Courtesy of Emily Lawsin.

The University of Michigan’s department of Women’s and Gender Studies hosted the event “Contextualizing Violence Against Asians and Asian Americans Within the History of U.S. Relational Racism” on Friday, co-sponsored by the LSA Office of Diversity, Equity and Inclusion. Over 460 people attended the Zoom webinar,which focused on recent anti-Asian and anti-Asian American violence. 

The panelists engaged in the ongoing national conversation of how to combat the prejudice that motivates such acts of hate and aggression. The event necessarily addressed this violence in the context of relational race dynamics in United States history. 

Moderated by Yi-Li Wu, University of Michigan associate professor of women’s and gender studies and history, the speaker panel included Anne Cheng, professor of english at Princeton University; Dylan Rodríguez, professor of media & cultural Studies at UC – Riverside and current American Studies Association president; Frances Wang, intermittent lecturer of American culture at the University of Michigan, journalist, activist, poet and artist; and Madeline Hsu, professor of history at the University of Texas at Austin. 

Wu began by emphasizing the long historical record of racism toward Asians and Asian Americans by private citizens and the U.S. government alike that is so deeply ingrained in American culture and politics. This anti-Asian sentiment, she said, is simply heightened during times of stress, as observed by history and by the current COVID-19 pandemic. Wu noted how recognition of this prejudice and discrimination is severely underwhelmed by stereotypes like the model minority myth and the fetishization of Asian women. She thus defined the three-fold intent of the discussion: to recognize the interconnectedness of racist attitudes and bigotry, to analyze the complexity of anti-Asian racism specifically and to realize the importance of collective allyship between different ethnic groups.

Upon briefly introducing each of the distinguished panelists, Wu asked them to convey their opening remarks before moderating a more guided discussion that led into an audience Q&A session. 

Hsu began by establishing her academic approach to instances of targeted violence from the context of migration studies. She described the unresolved conflict as one between migrating peoples who are driven by a range of aspirational motivations and the sovereignty of nation-states that is often imposed over the territoriality of borders. This sovereignty, she said, has been historically claimed by the United States by way of immigration laws.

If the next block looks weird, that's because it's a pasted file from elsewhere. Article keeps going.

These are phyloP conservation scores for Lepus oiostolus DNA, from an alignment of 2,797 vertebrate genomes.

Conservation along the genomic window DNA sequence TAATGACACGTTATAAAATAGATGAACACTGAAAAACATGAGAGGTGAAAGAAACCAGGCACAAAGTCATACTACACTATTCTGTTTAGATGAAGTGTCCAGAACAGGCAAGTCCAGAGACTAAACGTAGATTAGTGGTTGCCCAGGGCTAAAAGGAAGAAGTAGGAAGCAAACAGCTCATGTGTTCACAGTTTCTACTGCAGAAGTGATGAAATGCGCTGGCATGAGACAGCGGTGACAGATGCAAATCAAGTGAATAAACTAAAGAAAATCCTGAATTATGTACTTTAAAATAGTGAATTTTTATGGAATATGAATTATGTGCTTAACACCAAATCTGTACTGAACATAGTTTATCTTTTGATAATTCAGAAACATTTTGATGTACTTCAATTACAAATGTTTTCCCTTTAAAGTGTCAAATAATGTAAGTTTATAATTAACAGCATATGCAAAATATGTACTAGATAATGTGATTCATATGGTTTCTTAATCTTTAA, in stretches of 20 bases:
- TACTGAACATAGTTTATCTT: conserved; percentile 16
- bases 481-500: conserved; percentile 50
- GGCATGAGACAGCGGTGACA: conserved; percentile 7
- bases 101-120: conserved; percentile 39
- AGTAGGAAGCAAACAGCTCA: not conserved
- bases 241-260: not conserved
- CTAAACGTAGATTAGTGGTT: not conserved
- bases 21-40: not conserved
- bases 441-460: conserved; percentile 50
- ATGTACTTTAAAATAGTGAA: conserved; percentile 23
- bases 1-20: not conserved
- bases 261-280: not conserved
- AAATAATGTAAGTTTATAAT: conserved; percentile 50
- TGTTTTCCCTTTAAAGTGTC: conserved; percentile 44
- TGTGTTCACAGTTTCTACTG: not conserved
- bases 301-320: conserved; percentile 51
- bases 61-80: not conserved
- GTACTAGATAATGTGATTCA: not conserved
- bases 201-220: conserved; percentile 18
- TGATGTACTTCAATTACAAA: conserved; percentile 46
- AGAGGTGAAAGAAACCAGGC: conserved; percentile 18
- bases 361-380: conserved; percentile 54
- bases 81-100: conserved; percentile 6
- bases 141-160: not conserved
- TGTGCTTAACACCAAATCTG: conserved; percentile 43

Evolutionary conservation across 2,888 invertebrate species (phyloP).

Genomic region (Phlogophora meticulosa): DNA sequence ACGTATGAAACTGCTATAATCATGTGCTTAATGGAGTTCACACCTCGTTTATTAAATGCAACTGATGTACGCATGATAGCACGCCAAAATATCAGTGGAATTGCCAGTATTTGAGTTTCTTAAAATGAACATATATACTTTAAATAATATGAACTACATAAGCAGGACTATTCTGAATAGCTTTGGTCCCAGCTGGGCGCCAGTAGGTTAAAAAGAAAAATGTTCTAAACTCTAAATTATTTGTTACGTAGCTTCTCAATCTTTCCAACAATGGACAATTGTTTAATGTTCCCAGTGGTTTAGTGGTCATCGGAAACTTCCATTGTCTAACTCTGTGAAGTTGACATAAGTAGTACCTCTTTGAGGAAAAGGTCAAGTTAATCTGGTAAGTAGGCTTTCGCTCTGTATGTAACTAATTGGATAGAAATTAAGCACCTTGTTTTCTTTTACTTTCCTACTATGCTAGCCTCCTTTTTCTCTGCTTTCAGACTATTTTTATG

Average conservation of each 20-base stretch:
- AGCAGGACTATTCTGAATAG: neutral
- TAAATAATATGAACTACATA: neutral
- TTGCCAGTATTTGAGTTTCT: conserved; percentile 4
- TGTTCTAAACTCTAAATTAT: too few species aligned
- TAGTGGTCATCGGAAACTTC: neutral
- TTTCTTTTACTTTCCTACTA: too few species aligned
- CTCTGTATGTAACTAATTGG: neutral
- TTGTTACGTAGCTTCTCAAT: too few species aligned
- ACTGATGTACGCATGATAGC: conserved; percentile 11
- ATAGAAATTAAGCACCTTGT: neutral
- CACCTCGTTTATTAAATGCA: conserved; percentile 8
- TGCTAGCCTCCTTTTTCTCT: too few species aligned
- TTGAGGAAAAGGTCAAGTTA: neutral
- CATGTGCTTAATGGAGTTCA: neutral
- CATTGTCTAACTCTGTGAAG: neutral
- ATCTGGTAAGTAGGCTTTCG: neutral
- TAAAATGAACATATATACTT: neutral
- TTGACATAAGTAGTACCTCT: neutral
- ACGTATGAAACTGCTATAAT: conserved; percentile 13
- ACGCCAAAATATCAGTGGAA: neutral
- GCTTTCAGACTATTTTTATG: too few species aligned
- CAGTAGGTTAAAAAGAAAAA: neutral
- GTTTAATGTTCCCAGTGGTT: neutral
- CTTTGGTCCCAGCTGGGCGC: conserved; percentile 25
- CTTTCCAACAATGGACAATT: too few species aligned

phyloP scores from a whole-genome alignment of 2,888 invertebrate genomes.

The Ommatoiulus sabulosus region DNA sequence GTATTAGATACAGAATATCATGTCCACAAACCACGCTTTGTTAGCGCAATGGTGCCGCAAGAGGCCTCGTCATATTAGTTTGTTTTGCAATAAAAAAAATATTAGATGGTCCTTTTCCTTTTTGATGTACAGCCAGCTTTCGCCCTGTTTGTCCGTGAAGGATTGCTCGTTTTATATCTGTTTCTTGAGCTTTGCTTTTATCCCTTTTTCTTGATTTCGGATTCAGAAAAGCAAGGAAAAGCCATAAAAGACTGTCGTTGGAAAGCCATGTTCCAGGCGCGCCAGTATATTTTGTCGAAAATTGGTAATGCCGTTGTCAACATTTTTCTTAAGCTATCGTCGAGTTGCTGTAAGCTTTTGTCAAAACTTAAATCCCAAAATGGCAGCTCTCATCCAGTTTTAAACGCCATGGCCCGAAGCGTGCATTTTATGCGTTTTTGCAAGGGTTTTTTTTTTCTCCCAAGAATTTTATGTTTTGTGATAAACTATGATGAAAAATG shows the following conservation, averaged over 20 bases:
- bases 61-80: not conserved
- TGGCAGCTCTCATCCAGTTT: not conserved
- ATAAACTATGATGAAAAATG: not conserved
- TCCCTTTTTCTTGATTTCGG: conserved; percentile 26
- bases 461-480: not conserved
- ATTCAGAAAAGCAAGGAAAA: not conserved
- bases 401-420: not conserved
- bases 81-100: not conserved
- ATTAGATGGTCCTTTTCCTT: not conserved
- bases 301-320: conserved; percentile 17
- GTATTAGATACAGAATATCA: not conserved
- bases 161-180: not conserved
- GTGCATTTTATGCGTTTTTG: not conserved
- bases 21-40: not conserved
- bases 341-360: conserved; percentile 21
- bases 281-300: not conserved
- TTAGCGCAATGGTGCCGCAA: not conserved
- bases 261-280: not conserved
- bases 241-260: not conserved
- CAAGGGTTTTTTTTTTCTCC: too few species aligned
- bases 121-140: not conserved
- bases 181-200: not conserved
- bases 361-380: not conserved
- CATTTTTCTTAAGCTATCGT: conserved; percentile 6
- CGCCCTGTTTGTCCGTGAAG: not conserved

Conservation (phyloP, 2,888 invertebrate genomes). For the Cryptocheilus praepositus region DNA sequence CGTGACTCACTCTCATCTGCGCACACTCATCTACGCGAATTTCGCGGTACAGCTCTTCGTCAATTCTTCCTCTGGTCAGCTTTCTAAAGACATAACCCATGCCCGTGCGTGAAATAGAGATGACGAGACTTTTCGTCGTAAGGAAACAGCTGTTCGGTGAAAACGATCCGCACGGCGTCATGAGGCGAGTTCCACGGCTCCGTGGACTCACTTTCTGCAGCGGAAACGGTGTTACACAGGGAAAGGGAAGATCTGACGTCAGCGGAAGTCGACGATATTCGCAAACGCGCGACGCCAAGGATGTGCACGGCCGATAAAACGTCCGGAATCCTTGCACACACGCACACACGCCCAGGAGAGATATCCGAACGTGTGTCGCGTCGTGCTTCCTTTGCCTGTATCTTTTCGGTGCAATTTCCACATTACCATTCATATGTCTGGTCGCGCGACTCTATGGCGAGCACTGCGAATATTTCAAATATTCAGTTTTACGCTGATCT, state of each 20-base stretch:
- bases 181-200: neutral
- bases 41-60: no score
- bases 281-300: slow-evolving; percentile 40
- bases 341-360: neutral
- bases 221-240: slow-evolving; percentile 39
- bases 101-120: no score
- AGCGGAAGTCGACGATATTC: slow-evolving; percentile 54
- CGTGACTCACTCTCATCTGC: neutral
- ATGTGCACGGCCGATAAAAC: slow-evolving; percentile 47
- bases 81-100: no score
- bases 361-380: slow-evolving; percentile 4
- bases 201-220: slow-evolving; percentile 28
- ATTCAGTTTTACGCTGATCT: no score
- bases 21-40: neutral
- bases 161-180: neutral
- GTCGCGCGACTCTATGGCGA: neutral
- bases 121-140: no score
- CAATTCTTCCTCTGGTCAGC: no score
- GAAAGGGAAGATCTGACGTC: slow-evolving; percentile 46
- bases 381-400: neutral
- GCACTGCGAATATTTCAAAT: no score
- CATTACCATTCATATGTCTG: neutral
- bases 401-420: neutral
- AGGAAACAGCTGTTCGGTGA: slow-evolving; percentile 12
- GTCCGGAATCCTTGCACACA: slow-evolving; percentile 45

“It’s very important to realize that Asians have been barred by immigration policies,” she stated. 

According to Hsu, this kind of racialization of Asian Americans as foreigners manifested itself in targeted violence to physically expel this group. This is observed, she explained, by the anti-Asian sentiments of policies like the 1790 Nationality Act and the Chinese Exclusion Act, and reflected in instances like the Rocks Springs Massacre and the violent hostility of Tacoma and Seattle respectively. The Nationality Act was the first law to define who was eligible for citizenship in the United States, ultimately limiting the rights of Asian Americans as non-citizens, while the Exclusion Act directly restricted immigration from China and then led to further legislation against immigration from all Asian countries. Both these policies inflated anti-Asian sentiments among the working-class, leading to violent union riots in Rocksprings, Wyo., and outward animosity toward migrant workers in Washington.

Chung started by reflecting on her earliest disruptive experiences with the intense yet empty stares she’d received from grown white men in the United States and abroad, who had a different, more sexualized perception of her in their peculiar imagination.

“I will remember that look … that made me wish I was thousands of miles away,” she contemplated.

While her 14-year-old self was rightfully scared of the grown men’s unwelcoming gaze, Cheng explained that she is no longer surprised by such discomforting encounters with racism and misogyny.

By her own further scholarly disruption, she recounted the history of the Page Act of 1875 which, in its own words, prohibited the “importation” of Asian women for prostitution. In practice, it allowed California officials to determine which women could enter the country, institutionalizing the apparent sentiment that “Chinese women equal prostitutes,” Cheng said.

Cheng went on to explain how U.S. foreign policy and the presence of American soldiers abroad in the 20th century furthered these attitudes, as Asian women were relegated to the roles of the war bride and the sex worker

She ended with a warning to the audience members saying, “We have to continue to be vigilant because history does repeat itself. All we have to do is look at World War II to know that U.S. foreign policy … profoundly influenced domestic policy and cultural attitudes.”

Successively, Rodríguez urgently encouraged attendees to challenge mainstream analysis of the recent Atlanta spa shooting as a single, isolated event. 

“We cannot separate January 6 from March 26 from (May) 25, 2020,” he said, indicating an imperative link between the attempted Capitol insurrection, the current violence of anti-Asian racism and the day George Floyd was murdered by the Minneapolis police. This linkage, Rodríguez claimed, stems from “a persistent and perpetual U.S. white nationalism that is militarized, generally normalized and is always violent.”